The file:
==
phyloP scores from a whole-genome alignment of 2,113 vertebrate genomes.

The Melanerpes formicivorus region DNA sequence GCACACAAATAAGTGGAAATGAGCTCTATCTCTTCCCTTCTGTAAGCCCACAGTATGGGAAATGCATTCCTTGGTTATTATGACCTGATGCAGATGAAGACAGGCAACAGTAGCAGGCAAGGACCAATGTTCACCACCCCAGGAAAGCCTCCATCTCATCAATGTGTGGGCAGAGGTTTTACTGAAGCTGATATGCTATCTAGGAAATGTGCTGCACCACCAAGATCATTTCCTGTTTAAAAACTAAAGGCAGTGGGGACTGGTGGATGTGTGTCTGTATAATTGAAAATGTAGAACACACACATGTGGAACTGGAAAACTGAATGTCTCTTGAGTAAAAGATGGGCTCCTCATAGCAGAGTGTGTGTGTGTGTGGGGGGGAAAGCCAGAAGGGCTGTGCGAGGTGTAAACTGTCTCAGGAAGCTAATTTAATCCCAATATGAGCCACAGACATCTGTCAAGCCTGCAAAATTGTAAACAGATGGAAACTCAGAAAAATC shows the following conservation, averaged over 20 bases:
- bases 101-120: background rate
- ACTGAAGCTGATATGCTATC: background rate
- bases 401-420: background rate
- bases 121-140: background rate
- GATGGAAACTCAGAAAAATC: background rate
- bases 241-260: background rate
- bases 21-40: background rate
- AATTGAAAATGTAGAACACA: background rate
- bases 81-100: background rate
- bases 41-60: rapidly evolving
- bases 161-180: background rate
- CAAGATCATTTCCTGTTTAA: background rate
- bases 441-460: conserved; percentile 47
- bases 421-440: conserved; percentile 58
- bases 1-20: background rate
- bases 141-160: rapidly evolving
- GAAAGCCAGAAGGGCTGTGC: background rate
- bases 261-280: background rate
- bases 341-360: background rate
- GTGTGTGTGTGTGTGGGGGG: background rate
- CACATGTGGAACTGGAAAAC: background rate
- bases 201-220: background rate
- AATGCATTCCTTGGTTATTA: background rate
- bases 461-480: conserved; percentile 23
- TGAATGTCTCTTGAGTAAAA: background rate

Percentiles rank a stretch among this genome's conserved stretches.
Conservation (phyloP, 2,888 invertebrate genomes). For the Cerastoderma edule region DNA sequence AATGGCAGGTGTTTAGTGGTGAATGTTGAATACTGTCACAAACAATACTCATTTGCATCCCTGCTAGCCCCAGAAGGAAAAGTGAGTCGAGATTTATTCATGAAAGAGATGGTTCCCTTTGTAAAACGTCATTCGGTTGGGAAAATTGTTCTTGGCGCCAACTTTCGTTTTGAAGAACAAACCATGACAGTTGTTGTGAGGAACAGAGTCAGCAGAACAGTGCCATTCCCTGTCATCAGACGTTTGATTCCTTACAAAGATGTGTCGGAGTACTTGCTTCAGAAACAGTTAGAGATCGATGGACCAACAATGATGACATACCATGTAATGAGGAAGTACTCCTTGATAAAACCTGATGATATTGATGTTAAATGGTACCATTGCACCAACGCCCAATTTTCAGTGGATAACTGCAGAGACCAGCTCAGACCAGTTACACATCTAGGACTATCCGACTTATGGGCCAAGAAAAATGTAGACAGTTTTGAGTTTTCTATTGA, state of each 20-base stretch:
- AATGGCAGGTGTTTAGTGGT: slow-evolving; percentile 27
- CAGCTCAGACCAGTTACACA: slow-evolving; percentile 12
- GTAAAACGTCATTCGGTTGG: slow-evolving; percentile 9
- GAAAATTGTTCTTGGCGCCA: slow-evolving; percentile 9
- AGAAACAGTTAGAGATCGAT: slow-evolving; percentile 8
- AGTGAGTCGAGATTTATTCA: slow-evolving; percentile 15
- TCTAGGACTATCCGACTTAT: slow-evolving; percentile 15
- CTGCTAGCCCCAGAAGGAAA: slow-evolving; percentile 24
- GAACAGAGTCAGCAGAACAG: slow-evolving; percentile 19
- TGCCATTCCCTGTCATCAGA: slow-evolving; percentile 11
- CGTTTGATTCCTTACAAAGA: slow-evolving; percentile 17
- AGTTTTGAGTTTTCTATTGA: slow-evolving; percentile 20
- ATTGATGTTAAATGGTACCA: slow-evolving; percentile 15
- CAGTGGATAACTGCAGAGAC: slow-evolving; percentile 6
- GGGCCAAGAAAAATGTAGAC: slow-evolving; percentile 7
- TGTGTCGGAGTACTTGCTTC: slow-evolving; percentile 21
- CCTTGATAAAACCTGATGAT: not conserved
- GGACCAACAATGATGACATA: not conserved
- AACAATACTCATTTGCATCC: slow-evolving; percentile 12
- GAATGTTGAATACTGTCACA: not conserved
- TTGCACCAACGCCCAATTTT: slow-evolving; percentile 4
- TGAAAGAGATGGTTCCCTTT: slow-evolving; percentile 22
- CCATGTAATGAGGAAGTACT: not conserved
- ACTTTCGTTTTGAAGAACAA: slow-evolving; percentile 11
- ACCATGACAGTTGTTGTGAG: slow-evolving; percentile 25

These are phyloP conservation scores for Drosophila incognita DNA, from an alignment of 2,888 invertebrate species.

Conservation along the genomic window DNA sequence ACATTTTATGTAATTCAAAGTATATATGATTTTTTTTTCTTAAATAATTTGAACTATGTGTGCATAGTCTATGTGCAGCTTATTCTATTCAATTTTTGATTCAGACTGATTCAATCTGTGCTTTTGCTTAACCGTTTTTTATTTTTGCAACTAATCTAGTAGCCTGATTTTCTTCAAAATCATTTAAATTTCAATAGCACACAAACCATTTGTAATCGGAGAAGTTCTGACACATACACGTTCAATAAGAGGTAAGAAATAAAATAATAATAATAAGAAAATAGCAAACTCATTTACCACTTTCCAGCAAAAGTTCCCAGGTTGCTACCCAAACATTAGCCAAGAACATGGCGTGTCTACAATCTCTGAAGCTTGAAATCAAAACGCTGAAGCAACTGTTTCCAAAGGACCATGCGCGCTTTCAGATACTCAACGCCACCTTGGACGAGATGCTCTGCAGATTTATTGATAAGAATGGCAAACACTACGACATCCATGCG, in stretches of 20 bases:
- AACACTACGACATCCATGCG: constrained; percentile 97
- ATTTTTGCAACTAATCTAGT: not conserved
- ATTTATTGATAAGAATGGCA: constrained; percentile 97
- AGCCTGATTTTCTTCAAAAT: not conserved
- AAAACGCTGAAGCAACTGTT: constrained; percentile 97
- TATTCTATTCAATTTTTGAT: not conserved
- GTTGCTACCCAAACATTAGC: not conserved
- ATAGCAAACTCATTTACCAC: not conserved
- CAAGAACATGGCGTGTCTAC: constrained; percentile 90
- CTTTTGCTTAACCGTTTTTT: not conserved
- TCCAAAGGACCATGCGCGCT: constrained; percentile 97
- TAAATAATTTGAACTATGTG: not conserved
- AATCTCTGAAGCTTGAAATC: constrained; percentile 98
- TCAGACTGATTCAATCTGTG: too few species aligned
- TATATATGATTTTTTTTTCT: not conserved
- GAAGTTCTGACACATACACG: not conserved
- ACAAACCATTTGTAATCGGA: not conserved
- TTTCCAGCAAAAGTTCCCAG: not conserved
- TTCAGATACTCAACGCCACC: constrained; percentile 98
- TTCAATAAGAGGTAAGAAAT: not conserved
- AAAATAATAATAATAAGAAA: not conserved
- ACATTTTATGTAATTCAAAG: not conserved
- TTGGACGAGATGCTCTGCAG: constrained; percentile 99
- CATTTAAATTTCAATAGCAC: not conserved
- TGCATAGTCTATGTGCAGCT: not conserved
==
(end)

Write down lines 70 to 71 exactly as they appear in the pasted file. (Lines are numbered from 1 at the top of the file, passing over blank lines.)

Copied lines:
- TCAGACTGATTCAATCTGTG: too few species aligned
- TATATATGATTTTTTTTTCT: not conserved